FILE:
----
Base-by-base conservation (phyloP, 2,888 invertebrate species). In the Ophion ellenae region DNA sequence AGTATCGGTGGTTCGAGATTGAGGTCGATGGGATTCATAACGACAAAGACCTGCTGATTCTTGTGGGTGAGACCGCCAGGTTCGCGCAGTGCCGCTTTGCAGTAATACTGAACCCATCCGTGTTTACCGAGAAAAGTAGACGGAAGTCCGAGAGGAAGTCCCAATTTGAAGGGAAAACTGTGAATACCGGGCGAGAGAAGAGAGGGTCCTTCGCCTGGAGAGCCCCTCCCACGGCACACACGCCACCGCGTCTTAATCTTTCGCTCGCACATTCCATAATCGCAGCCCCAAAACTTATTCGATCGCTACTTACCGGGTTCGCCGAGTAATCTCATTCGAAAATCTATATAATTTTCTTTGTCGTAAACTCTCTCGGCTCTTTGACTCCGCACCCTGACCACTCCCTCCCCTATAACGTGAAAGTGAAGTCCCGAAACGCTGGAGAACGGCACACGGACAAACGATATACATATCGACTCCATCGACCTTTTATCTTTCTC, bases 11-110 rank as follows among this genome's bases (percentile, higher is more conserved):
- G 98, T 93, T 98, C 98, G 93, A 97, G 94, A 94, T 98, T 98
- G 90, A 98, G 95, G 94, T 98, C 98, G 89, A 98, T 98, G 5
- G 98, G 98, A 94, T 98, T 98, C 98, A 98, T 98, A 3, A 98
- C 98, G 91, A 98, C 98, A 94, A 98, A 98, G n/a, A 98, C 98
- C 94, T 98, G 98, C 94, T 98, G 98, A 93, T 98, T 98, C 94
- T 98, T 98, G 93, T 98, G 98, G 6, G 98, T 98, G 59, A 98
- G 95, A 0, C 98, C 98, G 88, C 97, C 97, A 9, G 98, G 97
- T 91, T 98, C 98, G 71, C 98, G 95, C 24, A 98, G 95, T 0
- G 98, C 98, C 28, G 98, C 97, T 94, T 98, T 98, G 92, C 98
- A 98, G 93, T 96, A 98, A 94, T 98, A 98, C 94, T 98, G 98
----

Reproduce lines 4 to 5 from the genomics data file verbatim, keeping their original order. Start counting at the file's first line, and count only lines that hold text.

- G 98, G 98, A 94, T 98, T 98, C 98, A 98, T 98, A 3, A 98
- C 98, G 91, A 98, C 98, A 94, A 98, A 98, G n/a, A 98, C 98